Canadian household credit growth increases due to mortgages

Mortgages fueled Canada’s household credit growth for the month of October, according to a report by the Royal Bank

Canadian household credit growth increases due to mortgages
by Lyle Adriano

In October, household credit growth rose by 5.0% compared to a year ago, thanks to increased mortgage borrowing activity—a 6.0% surge in borrowing from last year’s record, setting a record pace since October 2012.

Total household credit is at $1.888 trillion, with home mortgages comprising more than 70% ($1.346 trillion) of the total, according to the Royal Bank.

"After recording a 5.4 per cent rate of growth for five consecutive months to kick off 2015, this component of household credit has gradually accelerated against a backdrop of accommodative borrowing conditions and strong housing activity in a handful of markets across the country," wrote Laura Cooper, economist for the Royal Bank, in the report.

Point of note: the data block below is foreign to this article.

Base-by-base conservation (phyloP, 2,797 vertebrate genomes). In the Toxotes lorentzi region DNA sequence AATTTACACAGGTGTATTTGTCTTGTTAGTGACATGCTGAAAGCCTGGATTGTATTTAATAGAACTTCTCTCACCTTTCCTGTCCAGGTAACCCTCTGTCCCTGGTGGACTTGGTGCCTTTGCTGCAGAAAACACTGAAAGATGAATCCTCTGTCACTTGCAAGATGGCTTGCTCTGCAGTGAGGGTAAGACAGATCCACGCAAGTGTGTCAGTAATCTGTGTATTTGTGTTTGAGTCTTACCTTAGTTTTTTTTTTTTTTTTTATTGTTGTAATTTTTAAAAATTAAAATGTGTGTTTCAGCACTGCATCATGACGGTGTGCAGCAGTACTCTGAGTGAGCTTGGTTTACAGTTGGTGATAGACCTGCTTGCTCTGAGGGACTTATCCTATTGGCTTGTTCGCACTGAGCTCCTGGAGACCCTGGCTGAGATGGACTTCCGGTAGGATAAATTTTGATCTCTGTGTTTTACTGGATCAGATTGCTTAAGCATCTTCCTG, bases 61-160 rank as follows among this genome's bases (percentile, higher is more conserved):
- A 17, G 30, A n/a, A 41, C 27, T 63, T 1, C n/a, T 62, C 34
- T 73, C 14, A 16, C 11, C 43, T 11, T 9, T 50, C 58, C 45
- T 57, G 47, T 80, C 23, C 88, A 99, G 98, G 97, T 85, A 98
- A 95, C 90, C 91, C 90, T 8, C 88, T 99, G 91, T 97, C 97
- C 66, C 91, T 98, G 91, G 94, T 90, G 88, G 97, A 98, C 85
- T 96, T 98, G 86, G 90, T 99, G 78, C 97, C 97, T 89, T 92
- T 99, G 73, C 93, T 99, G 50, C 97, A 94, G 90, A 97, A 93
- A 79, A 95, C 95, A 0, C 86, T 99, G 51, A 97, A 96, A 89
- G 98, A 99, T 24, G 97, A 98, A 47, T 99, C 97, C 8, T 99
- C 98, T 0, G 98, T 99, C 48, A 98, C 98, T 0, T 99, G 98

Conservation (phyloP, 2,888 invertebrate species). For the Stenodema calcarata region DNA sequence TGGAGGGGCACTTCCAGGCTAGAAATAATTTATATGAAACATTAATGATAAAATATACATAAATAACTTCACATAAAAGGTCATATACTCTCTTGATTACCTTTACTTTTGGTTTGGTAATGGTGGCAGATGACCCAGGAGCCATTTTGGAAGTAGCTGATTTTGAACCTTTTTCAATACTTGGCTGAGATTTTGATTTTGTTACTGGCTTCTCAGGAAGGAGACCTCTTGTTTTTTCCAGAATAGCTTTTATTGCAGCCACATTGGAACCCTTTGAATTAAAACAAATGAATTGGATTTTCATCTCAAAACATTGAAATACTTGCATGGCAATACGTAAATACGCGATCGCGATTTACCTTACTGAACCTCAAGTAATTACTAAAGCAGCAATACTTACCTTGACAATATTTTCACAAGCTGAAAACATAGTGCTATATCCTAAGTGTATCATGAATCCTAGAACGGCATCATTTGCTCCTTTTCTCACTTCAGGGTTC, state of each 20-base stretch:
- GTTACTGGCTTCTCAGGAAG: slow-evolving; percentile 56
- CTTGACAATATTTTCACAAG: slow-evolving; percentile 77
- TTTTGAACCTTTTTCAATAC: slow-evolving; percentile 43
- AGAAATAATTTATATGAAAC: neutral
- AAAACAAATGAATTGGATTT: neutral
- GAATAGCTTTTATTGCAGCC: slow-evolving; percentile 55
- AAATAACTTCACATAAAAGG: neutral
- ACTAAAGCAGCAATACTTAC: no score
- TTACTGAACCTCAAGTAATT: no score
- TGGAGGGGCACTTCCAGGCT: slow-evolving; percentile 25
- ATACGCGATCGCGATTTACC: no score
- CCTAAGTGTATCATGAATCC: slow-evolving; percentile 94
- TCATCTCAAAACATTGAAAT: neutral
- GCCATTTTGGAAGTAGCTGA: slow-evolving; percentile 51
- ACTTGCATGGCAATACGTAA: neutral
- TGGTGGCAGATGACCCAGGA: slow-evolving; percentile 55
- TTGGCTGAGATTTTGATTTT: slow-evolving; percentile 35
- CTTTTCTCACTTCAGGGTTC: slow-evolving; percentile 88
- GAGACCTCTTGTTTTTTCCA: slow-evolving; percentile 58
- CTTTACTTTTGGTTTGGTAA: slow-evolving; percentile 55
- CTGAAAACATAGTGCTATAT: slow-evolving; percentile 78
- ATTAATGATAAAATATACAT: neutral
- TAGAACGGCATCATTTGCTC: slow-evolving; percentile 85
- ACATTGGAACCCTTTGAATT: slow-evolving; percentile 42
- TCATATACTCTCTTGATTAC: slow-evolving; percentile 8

On the other hand, consumer credit growth dropped to 2.7%, its slowest pace in a year. Its total was at $542 billion.

Canada’s heightened mortgage borrowing activity coincides with the relative instability of the nation’s housing market. Although Vancouver and Toronto continue to be popular with homebuyers, other markets were not as fortunate.

Five-year fixed rate products are gradually becoming popular with consumers, despite the Bank of Canada keeping its overnight rate target at 0.5%, still holding variable rate mortgages at low rates.
The report noted that the increase in household credit corresponds to the slower growth in business credit and longer-term financing.

Long-term financing rose 6.4% in October versus last year’s record. In September, long-term financing increased by 7.1%.